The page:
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Patients with rare diseases benefit from European research networks

Almost all congenital neurodegenerative diseases are rare diseases. In some types of spinocerebellar ataxia and spastic paraplegia, the number of people affected is so small that the search for the causes of the disease seems to be an almost hopeless endeavour. Human geneticist Prof. Dr. Olaf Rieß and neurologist Prof. Dr. Ludger Schöls from the University Hospital Tübingen are now hoping to promote research and improve the medical treatment of such patients with the aid of two new European networks.

In Germany, people suffering from spinocerebellar ataxia (SCA) or hereditary spastic paraplegia (HSP) often spend years consulting doctors and other specialists before a diagnosis is finally made. In many cases, symptoms such as instability in walking and the gradual progress of unclear speech – caused by the progressive loss of nerve cells in the central nervous system – are often misinterpreted, especially in the early stages. The majority of sufferers, who experience the first signs of the disease between 20 and 40 years of age, are therefore forced to undergo innumerable examinations and unsuccessful treatments. However, considering that there are only 2000 to 3000 sufferers of SCA or HSP in Germany, the difficult road to the correct diagnosis is somewhat understandable. During their professional life, only very few doctors will ever see a patient suffering from one of these rare congenital diseases. Thus, knowledge of the disease symptoms is often hard to remember over such a long time.
Prof. Dr. Olaf Rieß researches the genetics of rare neurodegenerative diseases. (Photo: University Hospital Tübingen)
The rarity of these incurable diseases represents a dilemma not only for sufferers, but also for scientists. Scientists investigating these diseases are confronted with a number of difficulties, including the low number of patients, that makes the search for causes of the disease quite complicated. The scientists’ work is further hampered by the fact that SCA and HSP can be divided into 30 to 50 subtypes that result from completely different gene mutations. “Some subtypes have only been diagnosed in one single family worldwide,” said Prof. Olaf Rieß, head of Medical Genetics at the University Hospital in Tübingen. In such cases, the identification of the relevant mutations can quickly become a hopeless endeavour. However, the disease-causing genes need to be isolated and characterised in order for specific therapies to be developed.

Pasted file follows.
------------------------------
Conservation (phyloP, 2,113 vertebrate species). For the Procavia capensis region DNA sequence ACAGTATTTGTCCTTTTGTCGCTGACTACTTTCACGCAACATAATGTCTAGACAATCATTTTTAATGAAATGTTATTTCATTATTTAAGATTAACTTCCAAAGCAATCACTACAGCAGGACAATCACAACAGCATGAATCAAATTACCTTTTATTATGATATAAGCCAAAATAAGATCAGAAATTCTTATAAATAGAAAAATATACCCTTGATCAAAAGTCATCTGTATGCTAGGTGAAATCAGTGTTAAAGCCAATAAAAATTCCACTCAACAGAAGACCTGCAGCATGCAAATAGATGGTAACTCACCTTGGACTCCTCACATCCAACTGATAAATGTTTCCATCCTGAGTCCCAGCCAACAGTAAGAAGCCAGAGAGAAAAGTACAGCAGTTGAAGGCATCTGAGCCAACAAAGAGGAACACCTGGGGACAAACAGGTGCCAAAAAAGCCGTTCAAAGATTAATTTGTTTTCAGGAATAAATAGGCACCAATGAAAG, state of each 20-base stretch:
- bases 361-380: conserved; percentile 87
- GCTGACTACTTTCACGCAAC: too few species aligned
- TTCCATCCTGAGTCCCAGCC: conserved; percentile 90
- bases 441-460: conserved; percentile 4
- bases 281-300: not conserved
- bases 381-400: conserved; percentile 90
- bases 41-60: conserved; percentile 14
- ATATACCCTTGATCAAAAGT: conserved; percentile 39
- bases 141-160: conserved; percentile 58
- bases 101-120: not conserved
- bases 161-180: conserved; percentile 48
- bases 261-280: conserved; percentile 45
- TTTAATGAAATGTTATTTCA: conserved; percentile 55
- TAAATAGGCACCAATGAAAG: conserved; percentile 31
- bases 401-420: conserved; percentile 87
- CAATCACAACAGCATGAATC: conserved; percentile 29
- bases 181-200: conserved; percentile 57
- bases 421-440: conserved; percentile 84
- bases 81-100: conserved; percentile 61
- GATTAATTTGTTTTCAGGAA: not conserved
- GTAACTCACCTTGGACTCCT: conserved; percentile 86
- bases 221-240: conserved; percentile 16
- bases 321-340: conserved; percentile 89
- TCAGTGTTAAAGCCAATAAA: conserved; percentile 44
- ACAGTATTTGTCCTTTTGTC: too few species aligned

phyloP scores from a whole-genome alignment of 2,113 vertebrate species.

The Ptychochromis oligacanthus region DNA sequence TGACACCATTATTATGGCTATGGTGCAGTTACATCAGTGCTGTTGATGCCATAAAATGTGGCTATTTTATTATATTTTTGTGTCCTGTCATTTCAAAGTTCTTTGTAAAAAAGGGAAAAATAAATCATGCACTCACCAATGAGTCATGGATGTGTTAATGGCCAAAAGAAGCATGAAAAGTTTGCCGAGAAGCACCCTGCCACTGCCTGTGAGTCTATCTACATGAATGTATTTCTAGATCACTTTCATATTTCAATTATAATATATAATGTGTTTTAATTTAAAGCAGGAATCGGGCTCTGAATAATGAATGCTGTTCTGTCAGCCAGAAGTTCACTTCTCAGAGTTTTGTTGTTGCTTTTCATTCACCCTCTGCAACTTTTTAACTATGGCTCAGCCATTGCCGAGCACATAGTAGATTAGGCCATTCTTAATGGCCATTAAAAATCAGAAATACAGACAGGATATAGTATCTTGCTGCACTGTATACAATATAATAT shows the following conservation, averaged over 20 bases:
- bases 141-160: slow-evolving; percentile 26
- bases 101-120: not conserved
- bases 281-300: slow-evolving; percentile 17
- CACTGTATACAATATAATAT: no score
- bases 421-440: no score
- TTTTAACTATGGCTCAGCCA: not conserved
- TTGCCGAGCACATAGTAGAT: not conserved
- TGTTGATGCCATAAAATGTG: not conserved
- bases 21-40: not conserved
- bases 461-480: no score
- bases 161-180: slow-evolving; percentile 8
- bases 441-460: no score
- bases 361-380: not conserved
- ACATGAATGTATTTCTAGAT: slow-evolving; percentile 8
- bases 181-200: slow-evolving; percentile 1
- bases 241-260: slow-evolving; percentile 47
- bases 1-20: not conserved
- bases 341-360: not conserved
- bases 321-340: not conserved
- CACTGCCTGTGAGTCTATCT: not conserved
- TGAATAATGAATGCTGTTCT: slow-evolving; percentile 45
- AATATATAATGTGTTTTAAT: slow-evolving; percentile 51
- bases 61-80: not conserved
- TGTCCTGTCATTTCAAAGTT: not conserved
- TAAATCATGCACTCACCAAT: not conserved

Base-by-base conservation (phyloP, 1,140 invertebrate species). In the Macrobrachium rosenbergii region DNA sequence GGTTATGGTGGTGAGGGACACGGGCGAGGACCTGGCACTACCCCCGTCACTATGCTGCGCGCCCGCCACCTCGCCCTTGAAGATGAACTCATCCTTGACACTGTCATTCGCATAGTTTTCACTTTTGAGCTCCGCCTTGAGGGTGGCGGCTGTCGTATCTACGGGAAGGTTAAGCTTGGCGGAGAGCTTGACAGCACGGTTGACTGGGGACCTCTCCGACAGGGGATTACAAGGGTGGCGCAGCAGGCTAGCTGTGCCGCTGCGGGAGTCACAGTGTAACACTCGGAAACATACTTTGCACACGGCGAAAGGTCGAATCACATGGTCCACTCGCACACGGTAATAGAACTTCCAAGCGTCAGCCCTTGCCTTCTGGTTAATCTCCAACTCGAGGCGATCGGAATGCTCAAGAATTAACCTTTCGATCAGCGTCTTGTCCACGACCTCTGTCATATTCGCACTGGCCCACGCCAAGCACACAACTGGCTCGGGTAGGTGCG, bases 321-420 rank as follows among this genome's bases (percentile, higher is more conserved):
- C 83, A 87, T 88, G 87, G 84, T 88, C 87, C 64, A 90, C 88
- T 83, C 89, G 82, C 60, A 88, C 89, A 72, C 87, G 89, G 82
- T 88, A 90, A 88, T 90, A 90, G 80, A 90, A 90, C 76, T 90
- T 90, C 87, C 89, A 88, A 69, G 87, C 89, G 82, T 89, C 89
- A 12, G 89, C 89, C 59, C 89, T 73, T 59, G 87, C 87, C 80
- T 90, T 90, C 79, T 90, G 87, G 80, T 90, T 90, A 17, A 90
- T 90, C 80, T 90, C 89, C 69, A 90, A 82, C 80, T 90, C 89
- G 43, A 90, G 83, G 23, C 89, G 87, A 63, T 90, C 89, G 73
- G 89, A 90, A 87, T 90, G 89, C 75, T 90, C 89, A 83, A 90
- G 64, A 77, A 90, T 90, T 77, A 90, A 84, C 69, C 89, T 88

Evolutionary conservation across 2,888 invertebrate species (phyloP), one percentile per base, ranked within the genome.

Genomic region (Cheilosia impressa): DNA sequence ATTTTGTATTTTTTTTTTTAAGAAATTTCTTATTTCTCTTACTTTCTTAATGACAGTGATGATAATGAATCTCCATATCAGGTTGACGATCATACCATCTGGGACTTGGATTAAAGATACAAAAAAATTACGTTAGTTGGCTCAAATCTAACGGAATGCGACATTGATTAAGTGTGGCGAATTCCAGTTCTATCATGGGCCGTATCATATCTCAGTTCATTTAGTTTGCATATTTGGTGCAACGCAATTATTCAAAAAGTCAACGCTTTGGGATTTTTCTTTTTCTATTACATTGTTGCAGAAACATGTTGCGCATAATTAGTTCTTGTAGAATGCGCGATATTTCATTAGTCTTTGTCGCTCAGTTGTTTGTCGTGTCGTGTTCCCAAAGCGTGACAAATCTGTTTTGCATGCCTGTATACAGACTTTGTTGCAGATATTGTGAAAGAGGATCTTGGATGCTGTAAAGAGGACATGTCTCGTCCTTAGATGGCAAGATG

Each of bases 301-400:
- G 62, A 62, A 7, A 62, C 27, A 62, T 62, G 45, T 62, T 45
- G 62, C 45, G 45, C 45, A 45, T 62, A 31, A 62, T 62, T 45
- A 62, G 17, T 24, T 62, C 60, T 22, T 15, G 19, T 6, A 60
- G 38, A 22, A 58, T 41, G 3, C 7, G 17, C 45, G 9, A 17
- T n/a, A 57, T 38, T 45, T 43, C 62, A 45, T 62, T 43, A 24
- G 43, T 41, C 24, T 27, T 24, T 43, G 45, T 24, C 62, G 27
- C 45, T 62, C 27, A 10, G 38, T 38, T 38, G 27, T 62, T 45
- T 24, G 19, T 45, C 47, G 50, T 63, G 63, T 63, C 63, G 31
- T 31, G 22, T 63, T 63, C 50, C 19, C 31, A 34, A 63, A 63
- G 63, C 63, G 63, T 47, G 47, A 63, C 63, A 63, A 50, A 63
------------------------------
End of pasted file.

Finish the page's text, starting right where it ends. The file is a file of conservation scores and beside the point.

Task sharing accelerates research work

This is why Rieß and his colleagues, Dr. Peter Bauer and Dr. Ludger Schöls, from Tübingen have joined forces with a number of other European work groups to establish two research networks to investigate these rare neurodegenerative diseases on a European-wide level. The EUROSPA (Hereditary Spastic Paraplegia) network focuses in particular on the identification of further HSP genes. “All the EUROSPA partners have already been able to recruit a large number of HSP patients,” said Rieß adding that “by combining the information collected by the individual groups, we might be able to discover families with the same subtype.” The chance of finding the disease-causing gene mutation is thus considerably increased. Another advantage of this European cooperation is that it will enable research to be carried out much faster in future. “A single laboratory is no longer able to cope with the huge amount of work,” said Rieß, speaking from experience. With this in mind, the EUROSPA concept is focusing on the effective distribution of work among the partners.